U.S. & Europe clamp down on refugees

By LISA LUINENBURG

 A huge number of refugees have been flowing across European borders in the last year, and this great migration crisis has had reverberations in the United States as well, where over 100,000 migrants fleeing violence in Central America arrived in 2015.

As of Dec. 21, more than a million refugees have crossed into Europe; three to four times the number who arrived in Europe during 2014. They come via Greece, Bulgaria, Italy, Spain, Malta, and Cyprus, the vast majority making their desperate journey over sea in rubber dinghies or other flimsy boats.

Conditions along the journey are extremely dangerous. In April, a boat carrying over 800 migrants capsized in the sea off of Libya. In late December, Aylan Kurdi, a three-year-old Syrian child, drowned in Turkey, sparking a global outcry. In all, over 3695 people have died this year while trying to cross into Europe.

So where is this flood of desperate humanity coming from? What would cause them to leave their families and their lives behind to risk everything on such a dangerous journey?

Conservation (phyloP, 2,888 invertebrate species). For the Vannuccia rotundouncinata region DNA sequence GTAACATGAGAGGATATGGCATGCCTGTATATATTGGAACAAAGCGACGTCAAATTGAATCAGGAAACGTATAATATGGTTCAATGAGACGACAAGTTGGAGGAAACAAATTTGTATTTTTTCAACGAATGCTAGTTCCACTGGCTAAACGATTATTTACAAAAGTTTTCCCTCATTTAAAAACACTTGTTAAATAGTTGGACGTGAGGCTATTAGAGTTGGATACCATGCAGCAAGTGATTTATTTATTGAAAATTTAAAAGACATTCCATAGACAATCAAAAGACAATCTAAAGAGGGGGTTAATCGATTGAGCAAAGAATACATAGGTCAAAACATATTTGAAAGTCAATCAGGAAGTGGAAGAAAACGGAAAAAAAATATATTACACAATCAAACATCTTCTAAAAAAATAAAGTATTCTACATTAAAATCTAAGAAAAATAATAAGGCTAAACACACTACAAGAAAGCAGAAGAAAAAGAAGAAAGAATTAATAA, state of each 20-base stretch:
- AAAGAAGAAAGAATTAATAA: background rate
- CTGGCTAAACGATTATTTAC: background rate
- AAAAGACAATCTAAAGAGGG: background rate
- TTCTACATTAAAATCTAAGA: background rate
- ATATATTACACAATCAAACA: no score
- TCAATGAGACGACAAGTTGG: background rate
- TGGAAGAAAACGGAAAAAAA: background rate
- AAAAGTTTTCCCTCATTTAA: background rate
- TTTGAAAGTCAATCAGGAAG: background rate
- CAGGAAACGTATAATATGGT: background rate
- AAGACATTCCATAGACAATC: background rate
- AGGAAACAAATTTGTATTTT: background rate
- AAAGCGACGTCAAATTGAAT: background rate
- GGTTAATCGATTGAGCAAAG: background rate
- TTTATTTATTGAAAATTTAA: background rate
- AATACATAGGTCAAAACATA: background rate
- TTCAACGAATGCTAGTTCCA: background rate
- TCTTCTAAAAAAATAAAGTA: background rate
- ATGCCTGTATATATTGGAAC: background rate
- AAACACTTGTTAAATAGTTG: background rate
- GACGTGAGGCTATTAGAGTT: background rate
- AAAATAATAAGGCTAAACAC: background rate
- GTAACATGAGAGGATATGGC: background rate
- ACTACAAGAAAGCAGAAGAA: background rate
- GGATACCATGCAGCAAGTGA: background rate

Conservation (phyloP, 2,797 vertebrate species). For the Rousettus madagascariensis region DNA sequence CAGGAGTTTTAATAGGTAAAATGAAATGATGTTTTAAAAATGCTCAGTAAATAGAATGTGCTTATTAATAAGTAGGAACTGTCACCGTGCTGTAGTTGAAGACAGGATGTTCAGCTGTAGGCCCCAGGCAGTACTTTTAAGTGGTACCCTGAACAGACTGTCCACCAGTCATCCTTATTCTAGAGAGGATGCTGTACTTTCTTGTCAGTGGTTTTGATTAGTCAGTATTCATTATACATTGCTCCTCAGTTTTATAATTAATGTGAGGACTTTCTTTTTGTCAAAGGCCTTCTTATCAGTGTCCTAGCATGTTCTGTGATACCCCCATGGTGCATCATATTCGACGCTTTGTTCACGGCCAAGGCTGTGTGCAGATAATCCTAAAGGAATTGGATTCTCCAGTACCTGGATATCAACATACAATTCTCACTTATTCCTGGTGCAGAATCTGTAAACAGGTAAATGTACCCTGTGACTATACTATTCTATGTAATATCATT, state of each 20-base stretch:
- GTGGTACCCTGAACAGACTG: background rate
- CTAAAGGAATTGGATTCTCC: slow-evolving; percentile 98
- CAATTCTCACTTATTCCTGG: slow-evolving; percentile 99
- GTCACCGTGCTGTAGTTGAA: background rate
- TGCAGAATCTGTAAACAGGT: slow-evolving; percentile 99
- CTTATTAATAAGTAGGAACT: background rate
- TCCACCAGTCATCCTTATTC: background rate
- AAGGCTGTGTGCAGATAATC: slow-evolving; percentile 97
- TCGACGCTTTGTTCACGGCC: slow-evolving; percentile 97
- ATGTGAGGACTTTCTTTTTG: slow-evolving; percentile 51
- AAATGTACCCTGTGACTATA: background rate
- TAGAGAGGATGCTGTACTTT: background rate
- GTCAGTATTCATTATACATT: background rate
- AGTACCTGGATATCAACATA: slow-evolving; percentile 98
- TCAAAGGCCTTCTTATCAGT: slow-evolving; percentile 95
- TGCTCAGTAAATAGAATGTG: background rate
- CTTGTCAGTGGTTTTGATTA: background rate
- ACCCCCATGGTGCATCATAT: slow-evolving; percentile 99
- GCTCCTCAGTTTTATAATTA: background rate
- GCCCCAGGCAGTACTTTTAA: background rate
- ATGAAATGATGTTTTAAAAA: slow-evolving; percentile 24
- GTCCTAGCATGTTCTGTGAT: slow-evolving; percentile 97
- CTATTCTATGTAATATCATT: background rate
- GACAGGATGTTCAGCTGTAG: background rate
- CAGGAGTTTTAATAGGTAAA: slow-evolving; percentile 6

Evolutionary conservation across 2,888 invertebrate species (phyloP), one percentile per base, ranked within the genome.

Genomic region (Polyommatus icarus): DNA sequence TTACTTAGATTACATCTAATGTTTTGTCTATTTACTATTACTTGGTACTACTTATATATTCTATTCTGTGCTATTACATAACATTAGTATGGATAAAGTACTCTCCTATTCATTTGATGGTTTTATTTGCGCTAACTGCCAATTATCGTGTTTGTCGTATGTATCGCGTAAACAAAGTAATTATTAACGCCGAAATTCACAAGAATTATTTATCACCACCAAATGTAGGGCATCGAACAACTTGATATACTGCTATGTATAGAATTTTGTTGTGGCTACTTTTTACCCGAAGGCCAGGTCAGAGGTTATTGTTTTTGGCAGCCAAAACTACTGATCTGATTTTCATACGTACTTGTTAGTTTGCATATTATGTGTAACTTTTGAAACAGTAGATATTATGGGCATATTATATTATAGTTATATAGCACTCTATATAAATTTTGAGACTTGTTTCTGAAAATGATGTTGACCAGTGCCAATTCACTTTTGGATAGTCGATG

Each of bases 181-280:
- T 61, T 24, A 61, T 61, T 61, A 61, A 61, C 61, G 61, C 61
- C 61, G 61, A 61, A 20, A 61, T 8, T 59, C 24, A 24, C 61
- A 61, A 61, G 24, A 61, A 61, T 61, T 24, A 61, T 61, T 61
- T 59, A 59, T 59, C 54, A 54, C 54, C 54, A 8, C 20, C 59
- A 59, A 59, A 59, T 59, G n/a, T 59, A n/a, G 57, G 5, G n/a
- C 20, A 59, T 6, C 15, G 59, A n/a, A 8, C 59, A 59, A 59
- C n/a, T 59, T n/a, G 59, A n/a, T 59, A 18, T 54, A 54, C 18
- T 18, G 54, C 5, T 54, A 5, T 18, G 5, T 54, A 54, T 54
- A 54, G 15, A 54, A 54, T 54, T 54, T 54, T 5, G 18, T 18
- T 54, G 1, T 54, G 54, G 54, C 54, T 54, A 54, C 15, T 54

The top 10 countries of origin for the refugees arriving in Europe today are: Syria, Afghanistan, Kosovo, Iraq, Albania, Pakistan, Eritrea, Nigeria, Serbia, and Ukraine. They are fleeing war, poverty, and political strife in their countries of origin—conflicts in large part fueled by the greedy reach of capitalism and imperialism.

The number of Syrian refugees fleeing their war-torn country has surged in 2015, fueling the largest wave of refugees to hit Europe since World War II. “I have no choice. Its either here or the hell of there,” said Mohammed, a resident of a refugee camp in a recent interview with the London Independent. “I couldn’t stay in Syria.”

So, where are the refugees going once they arrive in Europe? So far, Germany has received the highest amount of asylum applications—315,000 by October 2015—but their records show that over 1 million people have arrived so far. Hungary is in second place for asylum applications, and Sweden has taken in more refugees per capita than any other European nation. But this is meeting just a small portion of the growing need. So far, only 184,665 asylum applications out of a total of 570,000 have been approved in Europe.